Jason Cianciotto, vice president of communications and policy for the Gay Men’s Health Crisis, said his group is applying for funding from the city and has the capacity to ramp up monkeypox outreach before it arrives. He said GMHC is considering partnering with an organization in the Bronx, where he said the city has expressed a need for more vaccine access.
“There are a number of opportunities,” he said, including working with the city to set up a mobile vaccine site at a community center in a high-need area as part of a broader boroughwide effort. Vasan said the mobile vaccination initiative the city recently launched will be a key part of its effort to promote equity.
“We are working closely with NYC Health + Hospitals and community partners to decide where they need to be on any given day at any given time,” Vasan said at the City Council hearing on Wednesday.
Cianciotto said his organization also has close ties with the community of LGBTQ New Yorkers who participate in the ballroom scene, which has been depicted in television shows such as “Pose.” He said GMHC hosted a latex ball in June where a city health department worker handed out information about monkeypox, and he hoped to do more targeted outreach like that.
But, he added, “the marketing materials need to speak to the communities they are trying to reach.”
GMHC, which first emerged in response to the HIV/AIDS epidemic, has already been working to help its clients — mostly people of color — who are eligible for the monkeypox vaccine to sign up for appointments.
But Cianciotto added that disparities in health outcomes can be hard to eliminate.
“Black people continue to bear a disproportionate burden of new infections [from HIV],” Cianciotto noted. “We know from the 40 years that we’ve been here that there is historic racism and mistreatment of Black people that has led to a very deep mistrust of medical support and services and government agencies.”
Asked why she thought Black New Yorkers are undervaccinated for monkeypox, Kilmer of Harlem United also pointed to a mistrust in the health system among some, which became more apparent during the COVID-19 pandemic.
“[Health care] providers really need to spend time educating, answering questions, working through the mistrust issues, and trying to dispel all of the rumors and the misinformation that is out there,” Kilmer said.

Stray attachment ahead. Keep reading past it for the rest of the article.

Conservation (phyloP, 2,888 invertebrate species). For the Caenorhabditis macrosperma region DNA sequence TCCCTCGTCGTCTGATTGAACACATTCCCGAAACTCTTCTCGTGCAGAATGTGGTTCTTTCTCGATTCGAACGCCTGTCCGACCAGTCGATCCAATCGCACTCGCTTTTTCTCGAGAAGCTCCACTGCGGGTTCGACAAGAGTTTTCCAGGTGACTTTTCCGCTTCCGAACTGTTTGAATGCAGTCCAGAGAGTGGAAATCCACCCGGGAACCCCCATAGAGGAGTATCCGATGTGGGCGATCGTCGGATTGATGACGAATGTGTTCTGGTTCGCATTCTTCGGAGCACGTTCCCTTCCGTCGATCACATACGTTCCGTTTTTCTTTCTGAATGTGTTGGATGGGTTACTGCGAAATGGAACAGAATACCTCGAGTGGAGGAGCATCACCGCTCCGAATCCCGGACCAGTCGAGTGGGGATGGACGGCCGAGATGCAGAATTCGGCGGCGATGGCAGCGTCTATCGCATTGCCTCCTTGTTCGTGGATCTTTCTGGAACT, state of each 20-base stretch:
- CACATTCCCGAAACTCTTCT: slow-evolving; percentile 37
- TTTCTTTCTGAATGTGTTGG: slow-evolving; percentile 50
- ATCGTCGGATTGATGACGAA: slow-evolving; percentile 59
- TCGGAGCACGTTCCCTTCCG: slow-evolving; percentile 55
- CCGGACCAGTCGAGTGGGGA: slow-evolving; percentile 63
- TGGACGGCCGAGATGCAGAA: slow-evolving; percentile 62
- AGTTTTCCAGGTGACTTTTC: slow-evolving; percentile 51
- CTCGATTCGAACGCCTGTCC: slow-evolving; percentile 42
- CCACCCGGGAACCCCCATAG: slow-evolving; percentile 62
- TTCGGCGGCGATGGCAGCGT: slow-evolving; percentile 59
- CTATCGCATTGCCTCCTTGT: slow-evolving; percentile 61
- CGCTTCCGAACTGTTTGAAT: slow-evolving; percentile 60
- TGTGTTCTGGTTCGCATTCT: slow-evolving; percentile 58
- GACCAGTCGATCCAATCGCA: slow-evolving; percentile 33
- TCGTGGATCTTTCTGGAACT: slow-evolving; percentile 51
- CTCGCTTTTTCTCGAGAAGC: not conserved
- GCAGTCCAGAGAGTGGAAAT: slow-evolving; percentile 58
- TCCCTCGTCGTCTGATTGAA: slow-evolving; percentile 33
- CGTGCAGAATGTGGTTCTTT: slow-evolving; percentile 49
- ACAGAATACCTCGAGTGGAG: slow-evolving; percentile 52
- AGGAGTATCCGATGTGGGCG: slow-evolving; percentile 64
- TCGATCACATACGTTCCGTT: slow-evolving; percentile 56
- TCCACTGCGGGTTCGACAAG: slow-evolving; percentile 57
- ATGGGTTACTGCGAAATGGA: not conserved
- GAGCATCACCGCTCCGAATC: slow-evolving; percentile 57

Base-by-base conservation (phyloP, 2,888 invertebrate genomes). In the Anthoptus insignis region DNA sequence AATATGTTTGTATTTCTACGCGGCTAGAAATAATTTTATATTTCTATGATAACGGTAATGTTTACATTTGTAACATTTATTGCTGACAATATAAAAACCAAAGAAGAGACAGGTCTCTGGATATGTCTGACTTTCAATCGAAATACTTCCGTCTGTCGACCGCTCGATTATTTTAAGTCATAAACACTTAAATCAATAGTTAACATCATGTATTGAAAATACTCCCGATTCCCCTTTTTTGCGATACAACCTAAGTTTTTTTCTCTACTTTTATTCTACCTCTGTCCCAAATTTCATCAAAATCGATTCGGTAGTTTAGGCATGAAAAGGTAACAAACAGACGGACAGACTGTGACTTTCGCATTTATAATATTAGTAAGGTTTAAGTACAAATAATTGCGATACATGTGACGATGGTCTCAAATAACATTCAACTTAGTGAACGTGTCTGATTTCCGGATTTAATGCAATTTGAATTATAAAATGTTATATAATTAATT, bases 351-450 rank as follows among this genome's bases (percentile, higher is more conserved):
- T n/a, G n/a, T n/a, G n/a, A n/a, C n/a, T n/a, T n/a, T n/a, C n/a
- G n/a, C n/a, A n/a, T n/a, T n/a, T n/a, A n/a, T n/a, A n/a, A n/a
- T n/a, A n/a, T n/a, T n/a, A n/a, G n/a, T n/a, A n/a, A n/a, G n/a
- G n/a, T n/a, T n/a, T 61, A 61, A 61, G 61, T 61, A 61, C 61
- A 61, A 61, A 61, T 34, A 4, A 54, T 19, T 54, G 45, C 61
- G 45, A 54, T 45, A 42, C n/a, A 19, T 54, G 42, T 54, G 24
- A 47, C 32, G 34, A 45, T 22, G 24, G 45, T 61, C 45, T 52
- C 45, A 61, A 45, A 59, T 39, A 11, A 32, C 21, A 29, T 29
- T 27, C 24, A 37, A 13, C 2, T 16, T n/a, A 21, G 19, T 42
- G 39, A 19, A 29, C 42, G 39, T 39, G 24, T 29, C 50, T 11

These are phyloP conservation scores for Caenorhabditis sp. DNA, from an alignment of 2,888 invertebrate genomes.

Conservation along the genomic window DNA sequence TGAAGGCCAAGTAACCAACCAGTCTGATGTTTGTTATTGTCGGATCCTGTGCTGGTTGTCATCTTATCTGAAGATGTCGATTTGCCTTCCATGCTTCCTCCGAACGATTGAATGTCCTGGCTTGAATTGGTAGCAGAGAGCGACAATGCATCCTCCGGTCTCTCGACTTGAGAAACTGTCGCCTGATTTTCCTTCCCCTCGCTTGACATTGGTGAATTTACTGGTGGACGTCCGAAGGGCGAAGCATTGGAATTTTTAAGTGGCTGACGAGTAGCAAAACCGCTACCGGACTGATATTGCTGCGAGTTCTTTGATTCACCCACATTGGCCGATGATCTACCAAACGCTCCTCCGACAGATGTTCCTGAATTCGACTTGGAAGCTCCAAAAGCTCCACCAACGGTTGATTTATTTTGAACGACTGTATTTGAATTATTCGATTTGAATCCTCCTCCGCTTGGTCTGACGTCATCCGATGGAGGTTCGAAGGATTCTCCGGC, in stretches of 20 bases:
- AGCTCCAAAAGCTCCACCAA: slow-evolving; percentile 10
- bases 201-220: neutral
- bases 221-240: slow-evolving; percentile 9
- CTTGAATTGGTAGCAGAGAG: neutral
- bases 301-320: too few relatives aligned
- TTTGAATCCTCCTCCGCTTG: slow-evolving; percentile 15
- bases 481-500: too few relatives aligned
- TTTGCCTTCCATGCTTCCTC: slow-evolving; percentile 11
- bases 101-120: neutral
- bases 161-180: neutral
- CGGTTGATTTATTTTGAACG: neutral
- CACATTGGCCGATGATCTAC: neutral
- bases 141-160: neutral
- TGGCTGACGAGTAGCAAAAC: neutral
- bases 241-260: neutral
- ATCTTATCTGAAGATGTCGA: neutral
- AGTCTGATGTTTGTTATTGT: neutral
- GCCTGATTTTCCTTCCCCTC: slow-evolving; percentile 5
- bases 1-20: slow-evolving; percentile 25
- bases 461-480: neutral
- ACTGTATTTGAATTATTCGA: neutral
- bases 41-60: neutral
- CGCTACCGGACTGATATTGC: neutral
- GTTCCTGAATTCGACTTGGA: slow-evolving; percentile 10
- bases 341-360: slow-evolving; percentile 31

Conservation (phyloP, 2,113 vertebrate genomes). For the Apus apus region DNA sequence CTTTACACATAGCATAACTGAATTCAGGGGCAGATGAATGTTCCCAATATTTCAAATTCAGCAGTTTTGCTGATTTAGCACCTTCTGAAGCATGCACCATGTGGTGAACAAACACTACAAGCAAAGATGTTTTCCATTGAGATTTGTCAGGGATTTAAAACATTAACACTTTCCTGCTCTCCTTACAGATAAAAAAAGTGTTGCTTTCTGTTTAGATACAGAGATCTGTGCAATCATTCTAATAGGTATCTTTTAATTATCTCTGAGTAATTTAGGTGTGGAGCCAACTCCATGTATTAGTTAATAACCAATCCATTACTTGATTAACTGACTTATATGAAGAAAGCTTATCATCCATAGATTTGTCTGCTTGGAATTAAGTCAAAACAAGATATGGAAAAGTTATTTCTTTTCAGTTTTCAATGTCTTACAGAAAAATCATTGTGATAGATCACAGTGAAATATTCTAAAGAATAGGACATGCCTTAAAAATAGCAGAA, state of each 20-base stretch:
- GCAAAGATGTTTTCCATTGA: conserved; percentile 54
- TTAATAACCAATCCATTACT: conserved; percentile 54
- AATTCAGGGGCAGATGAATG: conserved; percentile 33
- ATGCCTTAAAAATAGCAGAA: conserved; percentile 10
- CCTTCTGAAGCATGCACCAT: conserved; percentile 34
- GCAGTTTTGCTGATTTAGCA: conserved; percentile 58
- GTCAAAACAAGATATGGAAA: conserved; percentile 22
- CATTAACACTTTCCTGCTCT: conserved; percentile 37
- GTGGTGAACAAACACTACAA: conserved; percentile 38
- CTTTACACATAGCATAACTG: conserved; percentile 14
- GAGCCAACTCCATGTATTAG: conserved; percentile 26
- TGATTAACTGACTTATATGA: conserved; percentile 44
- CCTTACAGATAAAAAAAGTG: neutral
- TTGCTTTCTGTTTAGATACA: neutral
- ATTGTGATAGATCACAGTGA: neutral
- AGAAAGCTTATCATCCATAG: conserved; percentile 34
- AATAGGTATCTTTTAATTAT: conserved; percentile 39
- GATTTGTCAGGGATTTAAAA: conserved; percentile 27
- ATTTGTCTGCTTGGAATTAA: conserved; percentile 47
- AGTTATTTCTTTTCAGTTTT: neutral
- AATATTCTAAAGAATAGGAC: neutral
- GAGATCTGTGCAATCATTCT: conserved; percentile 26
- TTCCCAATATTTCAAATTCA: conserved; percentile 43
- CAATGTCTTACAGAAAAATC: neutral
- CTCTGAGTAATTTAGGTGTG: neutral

Some advocates criticized the initial rollout of the city’s monkeypox vaccine campaign because of how difficult it was for some to snag an appointment through the online portal, even if they tried to sign up right when new appointments came online.
“What it would take to ensure greater vaccine equity is a more intentional process rather than an open call process that requires that people are constantly refreshing browsers,” said Wendy Stark, executive director of Callen-Lorde Community Health Center, which operates clinics serving LGBTQ patients in Manhattan, Brooklyn, and the Bronx.
The city has set aside some of its vaccine appointments for community-based health care providers like Callen-Lorde to distribute among those they serve in a more targeted way. Stark said her organization has done an analysis of its patient population to determine who is most at risk for catching the virus and who is most at risk for a severe case if they get it, such as those with HIV.
“One of the nurses that was making the calls reported that they’ve had a number of patients crying in relief that someone reached out to them to get them access to the vaccine because they didn’t know how they were going to get it,” Stark said.
Stark said that community-based clinics like hers also need more funding to do this work.
At the City Council hearing on Wednesday, Vasan said the scarcity of the Jynneos vaccine so far has made equitable distribution more challenging.
“It’s been extraordinarily difficult to mount an effective and equitable response to MPV in an environment of limited access to vaccines, testing and treatment,” he said.
Originally published in Gothamist on August 26, 2022.